The Popular Front for the Liberation of Palestine claimed responsibility for a suicide attack in Netanya in May 2002 by 17-year-old Usama Bishkar, its only attack known to have involved a minor.39
Disarmament, demobilization and reintegration (DDR)
Nearly all children in the West Bank and Gaza Strip were negatively affected by the conflict. A study carried out by the Gaza Community Mental Health Programme in 2002 found that 55 per cent of children had developed symptoms of acute post-traumatic stress disorder; 97 per cent had witnessed shootings; and 23 per cent had seen family members killed or injured.40 There were few specific psychosocial rehabilitation programs for children who had direct experience of conflict. Most programs focused on financial support or vocational training for children who had been imprisoned by the Israeli authorities.41 A number of psychosocial programs targeted the general effects of witnessing violence and conflict at close hand.42
In May 2002 the Palestinian Authority addressed the UN Special Session on Children in support of the Optional Protocol.43 In 2004, it reaffirmed its opposition to the use of children in hostilities.44 The Palestinian Authority condemned the use of under-18s on a number of occasions as well as the targeting of civilians and minors by all sides. "Our children should have hope and a future and should not be suicide bombers. We want them to be doctors and engineers", said Palestinian Minister Saeb Erekat in February 2004.45
2 Israeli Defence Force (IDF), http://www1.idf. il; B'Tselem, http://www.btselem.org/English/Statistics/Al_Aqsa_Fatalities_Tables.asp.
3 Information from DCI-PS, 13 April 2004.
4 Information from al-Mezan Center for Human Rights (Mezan), 29 February 2004.
5 Organisation Mondiale Contre la Torture, Seven children killed and one boy used as human shield by Israeli forces, 29 April 2004.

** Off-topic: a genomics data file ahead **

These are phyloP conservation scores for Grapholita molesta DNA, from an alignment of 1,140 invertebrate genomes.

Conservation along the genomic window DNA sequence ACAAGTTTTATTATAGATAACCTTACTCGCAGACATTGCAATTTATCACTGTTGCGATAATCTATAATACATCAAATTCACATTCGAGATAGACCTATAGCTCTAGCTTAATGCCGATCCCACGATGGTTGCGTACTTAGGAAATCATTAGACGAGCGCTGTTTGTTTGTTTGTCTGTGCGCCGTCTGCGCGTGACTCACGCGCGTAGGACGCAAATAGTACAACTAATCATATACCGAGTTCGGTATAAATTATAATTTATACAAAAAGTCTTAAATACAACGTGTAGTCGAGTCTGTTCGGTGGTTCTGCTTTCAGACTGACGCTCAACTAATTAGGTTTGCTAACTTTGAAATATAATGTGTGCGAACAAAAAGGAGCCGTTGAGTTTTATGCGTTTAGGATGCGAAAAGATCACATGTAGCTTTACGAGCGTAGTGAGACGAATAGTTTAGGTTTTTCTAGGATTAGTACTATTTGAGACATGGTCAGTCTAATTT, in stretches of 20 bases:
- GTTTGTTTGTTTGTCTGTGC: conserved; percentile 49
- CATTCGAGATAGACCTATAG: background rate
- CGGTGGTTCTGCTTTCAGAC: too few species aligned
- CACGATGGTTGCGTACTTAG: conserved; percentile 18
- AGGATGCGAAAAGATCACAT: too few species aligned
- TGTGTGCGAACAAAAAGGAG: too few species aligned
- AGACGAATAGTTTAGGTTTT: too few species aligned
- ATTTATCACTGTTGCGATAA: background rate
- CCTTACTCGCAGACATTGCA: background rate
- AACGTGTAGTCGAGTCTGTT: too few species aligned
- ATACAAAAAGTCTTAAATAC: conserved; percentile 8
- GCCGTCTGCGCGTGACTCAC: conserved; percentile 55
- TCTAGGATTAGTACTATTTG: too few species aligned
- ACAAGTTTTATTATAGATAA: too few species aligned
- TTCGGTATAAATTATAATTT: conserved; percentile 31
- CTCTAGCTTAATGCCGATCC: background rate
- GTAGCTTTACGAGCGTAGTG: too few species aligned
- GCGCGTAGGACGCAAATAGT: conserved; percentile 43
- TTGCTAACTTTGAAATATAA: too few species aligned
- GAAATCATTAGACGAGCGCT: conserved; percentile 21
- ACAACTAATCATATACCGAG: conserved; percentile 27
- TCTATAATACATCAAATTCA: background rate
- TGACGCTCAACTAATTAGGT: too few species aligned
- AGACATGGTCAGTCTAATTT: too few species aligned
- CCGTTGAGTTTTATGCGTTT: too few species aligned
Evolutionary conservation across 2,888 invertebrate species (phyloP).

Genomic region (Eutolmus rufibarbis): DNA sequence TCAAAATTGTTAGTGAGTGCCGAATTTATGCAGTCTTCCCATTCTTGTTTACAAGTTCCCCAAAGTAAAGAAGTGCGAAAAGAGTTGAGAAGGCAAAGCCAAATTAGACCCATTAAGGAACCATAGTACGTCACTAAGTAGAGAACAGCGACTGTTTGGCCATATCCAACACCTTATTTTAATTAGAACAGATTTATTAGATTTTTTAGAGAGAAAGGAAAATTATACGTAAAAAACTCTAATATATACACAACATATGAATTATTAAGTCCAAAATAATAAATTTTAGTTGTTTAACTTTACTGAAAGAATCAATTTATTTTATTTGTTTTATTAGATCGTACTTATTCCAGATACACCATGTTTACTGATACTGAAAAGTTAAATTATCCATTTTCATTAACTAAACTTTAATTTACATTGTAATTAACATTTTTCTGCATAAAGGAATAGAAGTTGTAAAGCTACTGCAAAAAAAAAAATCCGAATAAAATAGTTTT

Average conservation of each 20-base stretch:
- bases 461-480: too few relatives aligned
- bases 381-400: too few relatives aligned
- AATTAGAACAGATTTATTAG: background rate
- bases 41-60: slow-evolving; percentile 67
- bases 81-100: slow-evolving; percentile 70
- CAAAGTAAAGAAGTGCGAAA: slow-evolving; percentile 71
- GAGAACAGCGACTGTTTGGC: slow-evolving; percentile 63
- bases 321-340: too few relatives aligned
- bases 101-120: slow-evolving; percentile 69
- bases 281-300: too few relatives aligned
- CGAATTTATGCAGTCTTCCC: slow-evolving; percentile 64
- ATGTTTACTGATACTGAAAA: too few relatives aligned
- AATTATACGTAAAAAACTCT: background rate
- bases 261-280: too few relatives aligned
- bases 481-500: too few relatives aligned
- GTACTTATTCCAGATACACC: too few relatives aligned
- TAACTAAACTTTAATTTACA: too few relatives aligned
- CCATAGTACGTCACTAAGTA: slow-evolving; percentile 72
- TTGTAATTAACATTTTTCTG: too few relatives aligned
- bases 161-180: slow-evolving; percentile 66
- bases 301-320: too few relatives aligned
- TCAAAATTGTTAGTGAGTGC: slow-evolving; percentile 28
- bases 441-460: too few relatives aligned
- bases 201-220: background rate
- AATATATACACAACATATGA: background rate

6 Child Soldiers Coalition, 1379 Report, November 2002.
7 Legal submission by DCI-Israel to Israeli authorities, 28 February 2003.
8 Catherine Cook, Adam Hanieh, Adah Kay, Stolen youth: The politics of Israel's detention of Palestinian children, Pluto Press, 2004.
9 DCI-PS, Arrest and detention: A measure of first resort for Palestinian children, 30 May 2003.
10 DCI-PS, Child Prisoner Briefing No. 20, 3 November 2003.
11 UN High Commissioner for Human Rights, "Israel presents initial report to the CRC on its compliance with the convention", 3 October 2002.
12 DCI-PS, Breakdown of Palestinian child deaths.
13 Communication from the Palestinian High Council for Childhood and Motherhood, 21 March 2004.
14 Information from DCI-PS, March 2004.
15 Information from DCI-PS, April 2004.
16 Information from DCI-PS, March 2004.
17 Information from DCI-PS, March 2004; communication from the Palestinian High Council for Childhood and Motherhood, op. cit.
18 Information from Child Soldiers Coalition member in Gaza, 29 February 2004.
19 Information from the Gaza Community Mental Health Programme (GCMHP), March 2004 and Mezan, 11 March 2004.
21 Information from Child Soldiers Coalition members, March 2004.
22 Information from PHRMG, March 2004
23 Various PHRMG, DCI-PS, media reports.
24 Information from DCI-PS and Mezan, 11 March 2004.
25 DCI-PS documentation, 2002-2003.
26 See, for example, Ali Daraghmeh, "'Militants' Recruit Boy, 15, As Bomber", AP, 30 March 2004.
27 Information from Mezan, 29 February 2004.
28 Chris McGreal, "Suicide attacks in Israel test road map to peace", The Guardian (UK), 13 August 2003.
29 AFP, "Israeli police arrest three Palestinian teens en route to shooting", 29 February 2004.
30 Islamic Jihad, "Protect our children from being killed", 26 April 2002, cited in Human Rights Watch (HRW), Erased in a moment, October 2002.
31 Information from Al-Hayat, 31 March 2004.
32 Information from PHRMG and DCI-PS, March 2004; Chris McGreal, "Bomber's family hits out at Islamic Jihad", The Guardian, 16 January 2004.
34 Cited in HRW, Erased in a moment, op. cit.
35 Anton Antonowicz, "Rantisi to Mirror Man: You're the Terrorist", Daily Mirror (UK), 25 March 2004.
36 Information from PHRMG, March 2004.
37 Information from DCI-PS, March 2004.
38 Mu'tasim Abu al-Hassan, aged 15, cited at Ezzedeen.net, http://www.ezzedeen.net/shohada/2004/01_2004/moatasem_hasan/moatasem_ha….
40 GCMHP, First GCMHP Study on the Psychosocial Effects of Al-Aqsa Intifada: Significant increase in mental disorders and symptoms of PTSD among children and women, 2002.
41 Information from DCI-PS, March 2004.
42 Various reports by Save the Children, Terre des Hommes, Young Men's Christian Association (YMCA) and DCI-PS.
44 Communication from the Palestinian High Council for Childhood and Motherhood, op. cit.
45 Ali Daraghmeh, "Palestinians Outraged by Recruiting of Children for Attacks on Israelis", AP, 29 February 2004.